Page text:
Depp, 57, has said he will appeal the decision, with his legal team calling it "as perverse as it is bewildering."
He took legal action against News Group Newspapers, which publishes The Sun, and its executive editor, Dan Wootton, who wrote an article in 2018 saying Depp had been violent toward his ex-wife, actress Amber Heard, on at least 14 occasions.
Both Depp and Heard, 34, gave evidence during a three-week hearing at London's High Court in July, a high-stakes case that drew worldwide attention as it laid bare the details of their private lives.
Depp's legal team said he was "entitled to very substantial damages" because of the harm to his reputation caused by the allegations, which he denied and labeled as a "hoax."
But on Monday, Justice Andrew Nicol said that News Group Newspapers and Wootton "have shown that what they published ... was substantially true."
Nicol said in his written judgement, "I have found that the great majority of alleged assaults of Ms. Heard by Mr. Depp have been proved to the civil standard."
Jenny Afia, a partner at the law firm Schillings who is representing Depp, said, "The judgment is so flawed that it would be ridiculous for Mr. Depp not to appeal this decision."
Afia said the judge had relied too heavily on Heard's testimony, while disregarding a "mountain of counter-evidence" from police, medical practitioners and documentary sources, which "completely undermined the allegations."
Following the result, Heard's lawyer Elaine Charlson Bredehoft said in an emailed statement, "For those of us present for the London High Court trial, this decision and judgment are not a surprise."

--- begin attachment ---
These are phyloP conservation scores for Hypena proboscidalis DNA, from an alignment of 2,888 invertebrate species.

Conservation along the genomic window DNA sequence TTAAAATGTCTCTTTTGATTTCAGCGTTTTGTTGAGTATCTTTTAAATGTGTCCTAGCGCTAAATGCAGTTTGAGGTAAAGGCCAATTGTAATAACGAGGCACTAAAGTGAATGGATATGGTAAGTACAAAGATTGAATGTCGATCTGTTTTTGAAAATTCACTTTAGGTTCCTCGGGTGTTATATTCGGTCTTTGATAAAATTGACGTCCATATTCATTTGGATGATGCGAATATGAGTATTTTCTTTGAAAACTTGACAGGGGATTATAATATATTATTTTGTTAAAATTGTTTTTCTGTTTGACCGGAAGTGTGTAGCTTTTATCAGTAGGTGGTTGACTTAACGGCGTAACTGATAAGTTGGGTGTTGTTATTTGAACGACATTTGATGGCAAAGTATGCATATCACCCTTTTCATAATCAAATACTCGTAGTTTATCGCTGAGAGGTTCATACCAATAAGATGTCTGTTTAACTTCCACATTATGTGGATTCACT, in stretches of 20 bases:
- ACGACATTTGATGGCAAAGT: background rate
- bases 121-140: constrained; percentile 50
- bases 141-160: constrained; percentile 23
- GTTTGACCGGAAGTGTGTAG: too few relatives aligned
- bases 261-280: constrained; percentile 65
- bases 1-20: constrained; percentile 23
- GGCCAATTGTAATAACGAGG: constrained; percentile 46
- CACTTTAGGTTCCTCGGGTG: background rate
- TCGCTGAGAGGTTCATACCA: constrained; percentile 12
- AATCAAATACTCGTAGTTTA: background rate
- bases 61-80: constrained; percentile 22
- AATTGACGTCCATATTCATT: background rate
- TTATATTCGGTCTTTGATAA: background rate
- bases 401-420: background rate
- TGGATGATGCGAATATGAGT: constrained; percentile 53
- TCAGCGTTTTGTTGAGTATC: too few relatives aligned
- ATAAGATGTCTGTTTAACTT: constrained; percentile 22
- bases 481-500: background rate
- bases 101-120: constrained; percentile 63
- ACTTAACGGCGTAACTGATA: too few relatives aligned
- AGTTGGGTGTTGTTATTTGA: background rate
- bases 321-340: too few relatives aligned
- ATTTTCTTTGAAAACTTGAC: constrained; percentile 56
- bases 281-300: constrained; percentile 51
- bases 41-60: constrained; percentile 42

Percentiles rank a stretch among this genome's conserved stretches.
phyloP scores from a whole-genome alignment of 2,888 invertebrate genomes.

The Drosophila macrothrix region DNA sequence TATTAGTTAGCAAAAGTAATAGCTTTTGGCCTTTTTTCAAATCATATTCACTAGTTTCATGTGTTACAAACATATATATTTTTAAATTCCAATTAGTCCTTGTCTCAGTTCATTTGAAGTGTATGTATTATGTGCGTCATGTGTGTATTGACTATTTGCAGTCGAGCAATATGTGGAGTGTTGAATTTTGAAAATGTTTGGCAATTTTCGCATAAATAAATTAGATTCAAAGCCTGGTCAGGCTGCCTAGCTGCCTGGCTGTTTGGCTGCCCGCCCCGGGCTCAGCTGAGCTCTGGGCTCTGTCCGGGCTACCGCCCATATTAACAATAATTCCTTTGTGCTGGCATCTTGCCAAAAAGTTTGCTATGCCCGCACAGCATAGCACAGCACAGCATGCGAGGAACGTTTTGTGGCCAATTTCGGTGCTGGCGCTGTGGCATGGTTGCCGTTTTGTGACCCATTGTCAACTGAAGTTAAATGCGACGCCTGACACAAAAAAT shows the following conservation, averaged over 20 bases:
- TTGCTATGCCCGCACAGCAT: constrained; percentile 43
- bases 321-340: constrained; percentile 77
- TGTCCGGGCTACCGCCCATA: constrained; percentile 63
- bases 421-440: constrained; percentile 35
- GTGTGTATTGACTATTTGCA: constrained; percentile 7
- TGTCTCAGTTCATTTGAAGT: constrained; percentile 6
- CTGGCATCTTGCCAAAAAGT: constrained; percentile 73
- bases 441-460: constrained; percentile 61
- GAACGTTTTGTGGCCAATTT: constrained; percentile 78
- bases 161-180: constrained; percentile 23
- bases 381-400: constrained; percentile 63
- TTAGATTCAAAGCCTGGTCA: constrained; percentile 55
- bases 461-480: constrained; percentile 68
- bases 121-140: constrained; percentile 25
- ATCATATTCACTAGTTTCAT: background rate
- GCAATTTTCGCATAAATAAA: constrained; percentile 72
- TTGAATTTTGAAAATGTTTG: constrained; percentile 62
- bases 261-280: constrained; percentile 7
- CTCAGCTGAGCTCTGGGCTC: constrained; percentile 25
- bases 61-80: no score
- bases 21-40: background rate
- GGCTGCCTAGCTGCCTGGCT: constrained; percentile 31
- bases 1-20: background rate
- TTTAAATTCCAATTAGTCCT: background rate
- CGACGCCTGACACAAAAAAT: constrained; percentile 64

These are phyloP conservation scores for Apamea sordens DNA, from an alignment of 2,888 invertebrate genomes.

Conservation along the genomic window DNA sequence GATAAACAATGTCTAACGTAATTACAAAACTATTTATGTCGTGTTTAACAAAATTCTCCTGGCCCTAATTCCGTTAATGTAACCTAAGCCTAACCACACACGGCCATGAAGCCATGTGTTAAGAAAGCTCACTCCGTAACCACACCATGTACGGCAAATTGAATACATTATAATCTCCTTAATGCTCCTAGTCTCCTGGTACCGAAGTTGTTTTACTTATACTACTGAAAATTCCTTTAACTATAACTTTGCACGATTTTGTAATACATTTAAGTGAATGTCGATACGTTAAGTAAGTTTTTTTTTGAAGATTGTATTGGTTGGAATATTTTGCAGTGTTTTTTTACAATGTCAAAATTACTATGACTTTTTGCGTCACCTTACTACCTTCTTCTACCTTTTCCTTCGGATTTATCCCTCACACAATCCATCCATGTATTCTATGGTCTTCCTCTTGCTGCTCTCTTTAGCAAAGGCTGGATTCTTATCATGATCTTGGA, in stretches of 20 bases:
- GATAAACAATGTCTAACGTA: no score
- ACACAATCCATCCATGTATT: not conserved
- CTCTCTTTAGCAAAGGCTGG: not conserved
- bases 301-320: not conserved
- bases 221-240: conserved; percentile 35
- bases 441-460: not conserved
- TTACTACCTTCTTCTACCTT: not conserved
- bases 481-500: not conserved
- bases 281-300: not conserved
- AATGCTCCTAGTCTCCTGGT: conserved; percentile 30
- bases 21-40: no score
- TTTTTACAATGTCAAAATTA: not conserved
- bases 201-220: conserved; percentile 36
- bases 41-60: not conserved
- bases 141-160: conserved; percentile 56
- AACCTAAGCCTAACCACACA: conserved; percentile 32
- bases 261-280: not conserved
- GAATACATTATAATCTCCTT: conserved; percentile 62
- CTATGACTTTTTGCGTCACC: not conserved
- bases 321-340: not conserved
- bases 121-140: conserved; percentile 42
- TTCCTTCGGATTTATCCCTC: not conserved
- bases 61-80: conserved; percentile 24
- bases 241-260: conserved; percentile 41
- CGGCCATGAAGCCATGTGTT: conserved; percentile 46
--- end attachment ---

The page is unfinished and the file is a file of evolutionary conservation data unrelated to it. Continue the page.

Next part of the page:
Bredehoft added, "Very soon, we will be presenting even more voluminous evidence in the U.S. We are committed to obtaining justice for Amber Heard in the U.S. court and defending Ms. Heard's right to free speech."
Stricter libel laws in the United Kingdom mean that the burden is on the defendant to prove that their allegations are true.
Depp had told the court he was never violent toward Heard, who he met in 2011 and married in 2015. Heard filed for divorce after just 15 months, and days later obtained a restraining order against him, the court was told.
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Depp instead insisted that she had regularly attacked him, telling the court that he lost the tip of a finger after she threw a vodka bottle at him during an argument.
His lawyer, David Sherborne, argued Heard was a "wholly unreliable witness" and a compulsive liar. And Depp's former long-term partner Vanessa Paradis and his ex-girlfriend actress Winona Ryder gave witness statements saying he was never violent toward them.
The judge said he found that the case presented by the Sun's lawyers was in fact correct. They had told the court they had shown Depp had beaten Heard during violent rages brought on by alcohol or drugs. They said he assaulted Heard on at least 14 occasions between 2013-16.
Heard said in written testimony that Depp "explicitly threatened to kill [her] many times," and that he subjected her to "punching, slapping, kicking, head-butting and choking" during their time together.
Reuters contributed to this report.